to turn and speak. What would he say? Would he attempt protest,
argument, reproach . . .?

He came back to her.

“I am sorry,” he said kindly. “If you feel that way, I—I admire your
pluck. Of course, I was not prepared. I blame myself. I suppose I ought
to have taken your first ‘no’ as final. I understand anyway that this
last ‘no’ is final. Now . . . What are you going to say to Lady Selina?”

“Just what I have said to you.”

He paced up and down the room, thinking.

“Shall I speak to her? It might make it easier.”

She was very near tears as she faltered:

“How generous of you! No; I shall tell her, poor dear! The simple truth
will suffice. She will say nothing. Her silence will be my punishment.
Nothing, nothing will bridge that.”

“You want me to go?”

“Please!”

He marched straight to the door.

“Arthur, you have forgotten the pearls. Let me say this to you. The
pearls did it—and my father’s face.”

She pointed to the portrait, but it seemed to her entirely different.

“Your father’s face?”

“Yes.” She gave a bitter laugh. “He forbade the banns. I can’t explain.
It was something far beyond me. But I knew. And the pearls, those lovely
pearls, were the pearls of price—my price. You understand? You pity
me?”

He answered solemnly:

“Before God, I do.”

Hastily he caught up the pearls and pocketed them. Then he held out his
hands.

“Good-bye, my poor little Cicely.”

“Is it to be good-bye, Arthur?”

He held her hands, gripping them. She saw that he was thinking hard.

“We remain neighbours and friends. I will help your mother.”

She shook her head sadly.

“Mother is too proud. More punishment for me.”

At this he smiled faintly, pressing her hands. He never appeared to
better advantage than when he murmured tenderly:

“If you have done the right thing, Cicely, other things will adjust
themselves.”

He released her hands and went out.

V

Meanwhile, as luck would have it, Lady Selina happened to be in Cicely’s
rooms. Already she envisaged them as suitable for a day—and
night—nursery. The old nursery at the Manor was not too happily
situated. It looked north. Lady Selina could remember the day when she
had suggested to her husband a bigger and better room, but he had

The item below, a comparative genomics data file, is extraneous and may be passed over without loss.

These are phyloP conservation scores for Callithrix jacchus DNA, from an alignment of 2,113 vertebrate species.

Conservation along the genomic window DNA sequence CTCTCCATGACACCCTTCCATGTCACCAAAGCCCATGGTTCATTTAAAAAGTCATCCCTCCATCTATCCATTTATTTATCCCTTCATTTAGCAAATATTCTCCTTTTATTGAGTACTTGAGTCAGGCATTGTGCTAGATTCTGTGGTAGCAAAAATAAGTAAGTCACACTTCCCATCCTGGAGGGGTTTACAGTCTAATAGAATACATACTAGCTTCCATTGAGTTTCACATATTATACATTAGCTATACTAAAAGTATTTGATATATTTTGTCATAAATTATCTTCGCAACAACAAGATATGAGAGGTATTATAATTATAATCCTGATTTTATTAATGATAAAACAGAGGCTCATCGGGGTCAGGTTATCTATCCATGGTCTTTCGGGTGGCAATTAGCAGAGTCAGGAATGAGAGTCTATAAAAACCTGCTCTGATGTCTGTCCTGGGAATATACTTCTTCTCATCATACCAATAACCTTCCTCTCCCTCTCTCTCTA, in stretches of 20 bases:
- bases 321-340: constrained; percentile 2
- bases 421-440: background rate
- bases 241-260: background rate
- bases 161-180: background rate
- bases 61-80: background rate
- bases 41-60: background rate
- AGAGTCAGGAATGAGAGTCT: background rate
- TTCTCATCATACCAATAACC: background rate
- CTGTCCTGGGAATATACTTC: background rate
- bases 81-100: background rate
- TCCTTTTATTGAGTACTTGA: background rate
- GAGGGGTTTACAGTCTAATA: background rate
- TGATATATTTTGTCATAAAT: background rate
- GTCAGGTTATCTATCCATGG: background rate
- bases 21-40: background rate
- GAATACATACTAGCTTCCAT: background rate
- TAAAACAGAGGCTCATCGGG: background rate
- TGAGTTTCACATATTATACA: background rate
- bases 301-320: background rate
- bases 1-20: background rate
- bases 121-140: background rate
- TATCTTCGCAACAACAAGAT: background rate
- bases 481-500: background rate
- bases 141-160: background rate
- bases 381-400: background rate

expressed positively the opinion that what had been good enough for
himself and his father, was good enough for his children. He was no
believer in coddling. And if babies howled, which in his day was
reckoned to be a natural lamentation over Original Sin, let them howl
next to the servants’ quarters!

Now, with a more enlightened understanding, Lady Selina admitted that
howling was no longer tolerated. And something told her that she would
hasten, despite her advanced years, more swiftly to Cicely’s babies than
she had ever hastened to her own. Conscious of this, and able to analyse
her sensibilities with an odd detachment, she smilingly considered the
right placing of cots out of draughts, and the substitution of thick
curtains instead of chintz. Chintz rustled when windows were open at
night; flimsy curtains bulged inwards; a nervous child might be
frightened.

These thoughts were put to flight by the soft purring of Wilverley’s
motor. And then, to her utter confounding, looking out of the window,
she beheld Wilverley and his chauffeur, and, a moment later, the
faithful Stimson crossed the stable-yard carrying a suit-case.

What, in the name of the Sphinx, could have happened? And where was
Cicely? Had the dear young people quarrelled? As her prospective
son-in-law, she insisted upon regarding Arthur as young; Cicely she
reckoned to be a mere child.

Her heart began to beat uncomfortably, as a premonition of disaster
gripped her. She sat down, trembling, realising that her hands and feet
were cold. Deep down in her mind, possibly in some zone of
subconsciousness, lay latent the fear that a marriage so exactly right
from every point might never take place. She had been aware, from the
first, of Cicely’s hesitations and doubts. But always she had
impatiently dismissed her own forebodings as unduly pessimistic.

For a minute or two she sat still, unable to think articulately. She
heard the motor leave the stable-yard. A long, dismal silence followed.
Being a lady of quality, she realised instantly that Arthur was
incapable of rushing away from her house without a word of explanation
unless something quite out of the ordinary had happened. A man in his
position might, of course, receive an urgent telegram. But, in that
case, Cicely would have speeded him on his way.

She waited, knowing that Cicely would soon come to her own rooms.

Cicely, meanwhile, believing that her mother was quite unaware of
Wilverley’s departure, had not yet considered how and when she could
tell the abominable truth. The paramount necessity of the moment was to
be alone. Accordingly, after Arthur had disappeared, she remained on the
sofa, staring at her father’s portrait. She made sure that her mother
was in the garden under the tree where tea was served on hot afternoons.

Presently, she opened the door, saw that the corridor was empty, and
stole swiftly to her sitting-room. As she entered it, Lady Selina rose
to meet her.

“Why has Arthur gone?” she asked calmly.

Cicely, completely taken aback, unable to temporise, faltered out:

“Because I have broken off our engagement.”

Continue Reading

CUPID SPEEDS HIS SHAFTS

Dr. Pawley’s house was situate on the village green, opposite to the
church and to the left of the inn, The Chandos Arms. It presented a
Georgian exterior to the architectural eye, and the front door boasted a
pediment which resurrected Queen Anne. Red brick glowed rosily,
diffusing an air of hospitality. One might know that the cellarage was
excellent, that the larder was well stocked, and that the parlour